But a good S&W will always make your heart sing. now .... and in the years to come. Best Feel / Best Trigger ....
  8. Vincine

    Vincine New Member

    I have a 22/45 and 9mm G19.

    If the only reason to you want the .22 is to work on the basics, I'd suggest you think about a pellet gun. Although it's very different than shooting a centerfire pistol, so is a .22lr. A pellet gun would give you practice with sight picture & trigger control AND, unlike .22lr, it's easy to get pellets. 22lr ammunition has become rare & expensive. A pellet gun also allows you more places you can practice safely.

    If you want it because your thinking about doing small bore bullseye or target shooting, that's another story. It's very accurate out of the box and isn't fussy about ammunition. A lot of the semi auto 22lrs are. It's PITA to strip though. Besides the hard main spring, you need to whack the barrel to pop it off. I use a block of wood.

    I've found the shooting the 22lr experience is so different than shooting the 9mm, that dryfiring my 9mm was actually more productive.

    If I was to do it over, I'd get a M&P .22lr, and a M&P centerfire, when I was ready, if not at the same time.
    Last edited: Feb 10, 2014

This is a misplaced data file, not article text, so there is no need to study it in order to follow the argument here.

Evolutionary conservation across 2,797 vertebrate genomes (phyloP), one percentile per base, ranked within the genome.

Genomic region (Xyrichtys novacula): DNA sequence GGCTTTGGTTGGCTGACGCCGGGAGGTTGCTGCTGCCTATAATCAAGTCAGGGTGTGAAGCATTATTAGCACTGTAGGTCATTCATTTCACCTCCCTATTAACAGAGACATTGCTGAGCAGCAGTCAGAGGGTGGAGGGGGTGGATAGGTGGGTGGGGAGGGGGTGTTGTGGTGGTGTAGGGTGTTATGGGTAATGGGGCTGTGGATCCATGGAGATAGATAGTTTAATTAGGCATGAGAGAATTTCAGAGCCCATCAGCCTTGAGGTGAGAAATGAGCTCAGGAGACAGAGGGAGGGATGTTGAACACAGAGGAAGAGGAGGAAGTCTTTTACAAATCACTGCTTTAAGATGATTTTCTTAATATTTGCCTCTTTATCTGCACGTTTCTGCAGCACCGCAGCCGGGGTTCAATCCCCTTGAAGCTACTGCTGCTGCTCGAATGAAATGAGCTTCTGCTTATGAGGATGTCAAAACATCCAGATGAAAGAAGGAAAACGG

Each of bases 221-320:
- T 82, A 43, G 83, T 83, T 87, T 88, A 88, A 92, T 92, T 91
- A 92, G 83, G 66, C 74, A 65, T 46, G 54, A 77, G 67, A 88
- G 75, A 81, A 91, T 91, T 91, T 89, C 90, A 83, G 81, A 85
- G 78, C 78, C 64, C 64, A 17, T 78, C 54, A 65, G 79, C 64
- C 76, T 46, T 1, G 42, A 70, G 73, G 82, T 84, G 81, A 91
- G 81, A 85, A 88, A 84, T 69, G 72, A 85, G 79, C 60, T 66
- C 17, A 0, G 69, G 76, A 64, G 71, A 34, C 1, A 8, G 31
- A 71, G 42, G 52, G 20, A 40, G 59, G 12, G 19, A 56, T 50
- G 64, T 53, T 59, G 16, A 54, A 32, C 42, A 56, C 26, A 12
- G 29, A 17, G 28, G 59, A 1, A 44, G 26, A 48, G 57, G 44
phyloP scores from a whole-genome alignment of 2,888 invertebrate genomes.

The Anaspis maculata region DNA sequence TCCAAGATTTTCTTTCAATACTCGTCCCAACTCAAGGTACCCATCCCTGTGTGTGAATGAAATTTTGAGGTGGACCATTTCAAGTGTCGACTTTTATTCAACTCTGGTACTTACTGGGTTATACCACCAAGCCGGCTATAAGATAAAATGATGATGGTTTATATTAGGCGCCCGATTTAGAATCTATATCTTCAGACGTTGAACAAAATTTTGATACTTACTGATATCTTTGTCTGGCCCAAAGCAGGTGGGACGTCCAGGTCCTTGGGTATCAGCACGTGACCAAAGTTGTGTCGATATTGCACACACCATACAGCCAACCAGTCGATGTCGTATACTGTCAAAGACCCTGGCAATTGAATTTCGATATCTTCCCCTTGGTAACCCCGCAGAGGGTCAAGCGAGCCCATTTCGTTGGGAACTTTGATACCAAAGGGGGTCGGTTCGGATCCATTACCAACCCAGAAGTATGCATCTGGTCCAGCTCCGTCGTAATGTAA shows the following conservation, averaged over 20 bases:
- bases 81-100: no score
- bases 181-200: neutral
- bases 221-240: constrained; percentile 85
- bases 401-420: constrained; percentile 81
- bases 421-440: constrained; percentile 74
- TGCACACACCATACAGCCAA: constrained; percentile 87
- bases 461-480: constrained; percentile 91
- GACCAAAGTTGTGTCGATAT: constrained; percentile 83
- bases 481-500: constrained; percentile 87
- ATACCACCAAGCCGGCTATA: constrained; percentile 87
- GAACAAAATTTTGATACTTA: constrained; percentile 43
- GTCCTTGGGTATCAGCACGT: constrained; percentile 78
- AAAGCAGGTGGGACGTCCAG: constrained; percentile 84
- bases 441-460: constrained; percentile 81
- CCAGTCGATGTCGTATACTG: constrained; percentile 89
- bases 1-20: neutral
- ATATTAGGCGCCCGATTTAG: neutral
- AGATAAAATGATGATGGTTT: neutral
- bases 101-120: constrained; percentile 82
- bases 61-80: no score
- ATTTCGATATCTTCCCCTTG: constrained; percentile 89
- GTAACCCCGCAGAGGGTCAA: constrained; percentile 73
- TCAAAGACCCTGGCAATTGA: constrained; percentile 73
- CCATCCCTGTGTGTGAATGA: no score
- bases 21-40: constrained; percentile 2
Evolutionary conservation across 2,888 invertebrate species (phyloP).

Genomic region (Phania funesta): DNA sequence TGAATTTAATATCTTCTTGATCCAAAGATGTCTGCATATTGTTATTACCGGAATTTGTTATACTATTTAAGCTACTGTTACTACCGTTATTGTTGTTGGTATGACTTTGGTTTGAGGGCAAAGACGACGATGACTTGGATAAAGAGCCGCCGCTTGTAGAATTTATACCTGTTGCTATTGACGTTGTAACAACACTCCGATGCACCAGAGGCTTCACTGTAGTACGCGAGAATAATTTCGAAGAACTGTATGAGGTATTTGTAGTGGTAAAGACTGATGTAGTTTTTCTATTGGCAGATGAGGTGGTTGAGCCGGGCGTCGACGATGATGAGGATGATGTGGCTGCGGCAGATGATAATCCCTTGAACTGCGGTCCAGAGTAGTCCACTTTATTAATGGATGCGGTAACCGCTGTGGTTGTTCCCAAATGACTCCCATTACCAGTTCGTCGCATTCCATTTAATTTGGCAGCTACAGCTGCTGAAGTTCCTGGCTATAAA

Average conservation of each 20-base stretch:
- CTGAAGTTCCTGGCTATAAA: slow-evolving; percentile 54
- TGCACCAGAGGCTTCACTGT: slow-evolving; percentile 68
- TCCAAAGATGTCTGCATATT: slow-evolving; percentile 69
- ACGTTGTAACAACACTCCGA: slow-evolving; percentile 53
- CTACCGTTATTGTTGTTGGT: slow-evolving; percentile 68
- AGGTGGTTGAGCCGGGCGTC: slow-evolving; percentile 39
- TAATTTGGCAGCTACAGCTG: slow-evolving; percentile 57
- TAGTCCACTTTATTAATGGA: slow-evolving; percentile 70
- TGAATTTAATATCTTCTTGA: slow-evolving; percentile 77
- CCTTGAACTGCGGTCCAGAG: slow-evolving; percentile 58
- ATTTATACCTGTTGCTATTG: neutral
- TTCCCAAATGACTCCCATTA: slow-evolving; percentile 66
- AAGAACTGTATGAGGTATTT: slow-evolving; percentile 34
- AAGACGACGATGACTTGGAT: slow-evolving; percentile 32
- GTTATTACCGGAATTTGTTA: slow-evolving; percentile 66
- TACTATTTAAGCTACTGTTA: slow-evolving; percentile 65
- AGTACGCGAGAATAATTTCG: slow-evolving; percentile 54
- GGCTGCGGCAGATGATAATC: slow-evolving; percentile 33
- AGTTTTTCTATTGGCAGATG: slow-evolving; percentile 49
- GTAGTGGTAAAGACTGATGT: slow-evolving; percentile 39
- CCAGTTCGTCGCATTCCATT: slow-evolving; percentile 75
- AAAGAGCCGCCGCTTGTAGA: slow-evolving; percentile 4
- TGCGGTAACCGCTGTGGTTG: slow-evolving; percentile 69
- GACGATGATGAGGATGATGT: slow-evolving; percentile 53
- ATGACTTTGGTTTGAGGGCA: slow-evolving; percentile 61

9. CardiacColt68

    CardiacColt68 New Member

    I really think a 22 revolver would be the ideal shooter for a first 22. But I went with a different theory when I bought mine. I read all the reviews, complaints and criticisms. I wanted an easy to handle semi auto so I could learn how to easily handle a semi, and reload magazines. I handled a ton of guns, and realized the Walther P22 and Ruger SR22 both felt good in my hand. I bought the Walther simply because it sounded more prone to FTF and FTE issues when new or under 1000 rounds. I knew this would suck, but also thought it would teach me to handle handgun failures quickly and efficiently. IMO it has. I am no pro, but after the first 500 rounds or so I felt so much more relaxed dealing with any failures. I don't panic, get flustered or rush now. I think/hope that in a pinch I could quickly handle FTF or FTE in any of my semi auto's. I am glad I learned at the range with my 22 than with my 9mm or 45ACPin a CC situation.

    But that's me. I have patience. Your mileage may vary. Just another theory to consider.

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  10. Winchester94

    Winchester94 New Member

    I definitely think a revolver would be best. A Ruger Single Six or SP101 in .22 would be great or any S&W .22.

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  11. Vincine

    Vincine New Member

    If you the revolver route, there are revolvers that come with two different cylinders. One for 22lr, and one for 22 magnums (magnums?). I don't know if they come in both single & double action.
  12. John_Deer

    John_Deer New Member

    I would go the pellet pistol route. You can find a decent pellet pistol for the price of a brick of 22 LR ammo. Once we see what is going to happen with 22 ammo, you can find an appropriate 22 for the things you want to do.
  13. sweeper22

    sweeper22 New Member

    C'mon...22lr will be back. And common. And cheap. For anyone who owns a 22lr (or a few), do yourself a favor and go out and buy a few hundred dollar$ worth when the market is normal. This minimal investment will avert the future headaches that are sure to follow.